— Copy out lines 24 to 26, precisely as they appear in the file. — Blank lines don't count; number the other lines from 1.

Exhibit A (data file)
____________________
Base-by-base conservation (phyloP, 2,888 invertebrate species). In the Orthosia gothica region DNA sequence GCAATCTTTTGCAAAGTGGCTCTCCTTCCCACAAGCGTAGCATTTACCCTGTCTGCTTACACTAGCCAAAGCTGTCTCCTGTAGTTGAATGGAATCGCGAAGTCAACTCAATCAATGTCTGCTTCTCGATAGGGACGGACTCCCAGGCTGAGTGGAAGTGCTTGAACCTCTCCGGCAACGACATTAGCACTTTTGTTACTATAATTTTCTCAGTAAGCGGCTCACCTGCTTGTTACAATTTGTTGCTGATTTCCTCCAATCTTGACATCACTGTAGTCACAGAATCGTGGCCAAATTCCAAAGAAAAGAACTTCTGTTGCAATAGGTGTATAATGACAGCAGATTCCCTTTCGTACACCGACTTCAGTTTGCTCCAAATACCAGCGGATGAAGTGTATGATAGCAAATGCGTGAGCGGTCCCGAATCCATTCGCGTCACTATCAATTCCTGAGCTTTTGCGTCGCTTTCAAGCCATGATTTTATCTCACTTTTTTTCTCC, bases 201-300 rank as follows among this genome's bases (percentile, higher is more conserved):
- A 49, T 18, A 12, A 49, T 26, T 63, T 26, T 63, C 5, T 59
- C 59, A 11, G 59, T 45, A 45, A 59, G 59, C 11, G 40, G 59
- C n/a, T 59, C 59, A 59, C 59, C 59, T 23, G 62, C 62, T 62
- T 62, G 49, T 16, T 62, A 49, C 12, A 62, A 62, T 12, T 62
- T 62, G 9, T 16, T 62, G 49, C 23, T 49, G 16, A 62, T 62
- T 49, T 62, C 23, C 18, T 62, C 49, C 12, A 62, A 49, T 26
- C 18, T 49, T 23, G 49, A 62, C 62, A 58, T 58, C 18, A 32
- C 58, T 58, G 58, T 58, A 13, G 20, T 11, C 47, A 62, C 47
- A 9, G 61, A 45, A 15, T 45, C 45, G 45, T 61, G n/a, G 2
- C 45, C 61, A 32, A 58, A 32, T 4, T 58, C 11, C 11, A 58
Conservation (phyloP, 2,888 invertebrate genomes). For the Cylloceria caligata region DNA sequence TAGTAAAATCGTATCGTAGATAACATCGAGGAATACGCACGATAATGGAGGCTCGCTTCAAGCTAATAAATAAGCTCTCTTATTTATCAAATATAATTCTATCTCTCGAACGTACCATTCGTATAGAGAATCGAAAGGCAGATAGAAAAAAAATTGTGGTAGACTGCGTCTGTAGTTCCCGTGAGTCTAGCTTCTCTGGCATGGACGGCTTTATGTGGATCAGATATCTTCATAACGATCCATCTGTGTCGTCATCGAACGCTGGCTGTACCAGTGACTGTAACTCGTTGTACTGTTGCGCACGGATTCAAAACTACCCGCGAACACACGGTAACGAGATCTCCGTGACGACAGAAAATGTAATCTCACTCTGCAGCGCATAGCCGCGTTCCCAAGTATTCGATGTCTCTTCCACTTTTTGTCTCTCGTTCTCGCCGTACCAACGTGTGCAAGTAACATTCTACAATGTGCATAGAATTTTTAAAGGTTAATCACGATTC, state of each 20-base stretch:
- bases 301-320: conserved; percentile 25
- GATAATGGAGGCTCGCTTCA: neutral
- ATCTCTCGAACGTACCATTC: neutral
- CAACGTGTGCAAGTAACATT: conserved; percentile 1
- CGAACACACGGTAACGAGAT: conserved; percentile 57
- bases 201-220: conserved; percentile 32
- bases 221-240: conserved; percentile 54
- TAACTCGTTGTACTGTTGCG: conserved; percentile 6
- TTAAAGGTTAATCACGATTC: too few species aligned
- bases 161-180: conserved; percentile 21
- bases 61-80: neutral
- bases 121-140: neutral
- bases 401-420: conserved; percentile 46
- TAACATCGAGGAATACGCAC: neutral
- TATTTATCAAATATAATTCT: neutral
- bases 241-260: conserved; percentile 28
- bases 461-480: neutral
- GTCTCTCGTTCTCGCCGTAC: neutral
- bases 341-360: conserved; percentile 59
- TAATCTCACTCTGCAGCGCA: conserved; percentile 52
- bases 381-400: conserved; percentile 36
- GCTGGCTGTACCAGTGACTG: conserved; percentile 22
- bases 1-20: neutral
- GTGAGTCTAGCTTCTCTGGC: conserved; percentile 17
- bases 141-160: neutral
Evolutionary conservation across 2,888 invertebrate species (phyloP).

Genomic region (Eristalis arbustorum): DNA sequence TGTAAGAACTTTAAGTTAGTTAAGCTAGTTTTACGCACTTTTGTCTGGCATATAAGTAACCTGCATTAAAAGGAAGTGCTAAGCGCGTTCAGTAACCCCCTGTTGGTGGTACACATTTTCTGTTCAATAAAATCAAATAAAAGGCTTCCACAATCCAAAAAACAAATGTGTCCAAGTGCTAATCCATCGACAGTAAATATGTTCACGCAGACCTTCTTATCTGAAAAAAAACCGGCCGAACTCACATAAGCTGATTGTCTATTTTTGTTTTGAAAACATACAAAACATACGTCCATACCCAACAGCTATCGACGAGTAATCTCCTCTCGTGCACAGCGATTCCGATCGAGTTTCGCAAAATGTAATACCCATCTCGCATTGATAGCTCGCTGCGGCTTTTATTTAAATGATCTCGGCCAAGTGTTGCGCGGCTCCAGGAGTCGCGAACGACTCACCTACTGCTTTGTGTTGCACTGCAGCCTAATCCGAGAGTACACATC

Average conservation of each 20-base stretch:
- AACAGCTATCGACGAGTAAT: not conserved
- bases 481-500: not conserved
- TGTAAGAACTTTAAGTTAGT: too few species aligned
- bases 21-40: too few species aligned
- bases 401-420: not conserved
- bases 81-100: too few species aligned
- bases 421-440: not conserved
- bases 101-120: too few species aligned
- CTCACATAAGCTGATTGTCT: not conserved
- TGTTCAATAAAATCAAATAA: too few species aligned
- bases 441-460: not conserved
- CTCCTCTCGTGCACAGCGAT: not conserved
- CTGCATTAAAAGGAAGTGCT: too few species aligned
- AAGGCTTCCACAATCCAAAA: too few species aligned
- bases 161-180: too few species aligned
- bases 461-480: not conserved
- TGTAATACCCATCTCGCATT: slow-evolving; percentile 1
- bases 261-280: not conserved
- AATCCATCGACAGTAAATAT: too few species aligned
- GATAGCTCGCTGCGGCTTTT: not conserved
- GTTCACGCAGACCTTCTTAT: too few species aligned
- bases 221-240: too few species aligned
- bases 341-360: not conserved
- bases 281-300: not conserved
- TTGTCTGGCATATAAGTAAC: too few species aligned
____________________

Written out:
- bases 121-140: neutral
- bases 401-420: conserved; percentile 46
- TAACATCGAGGAATACGCAC: neutral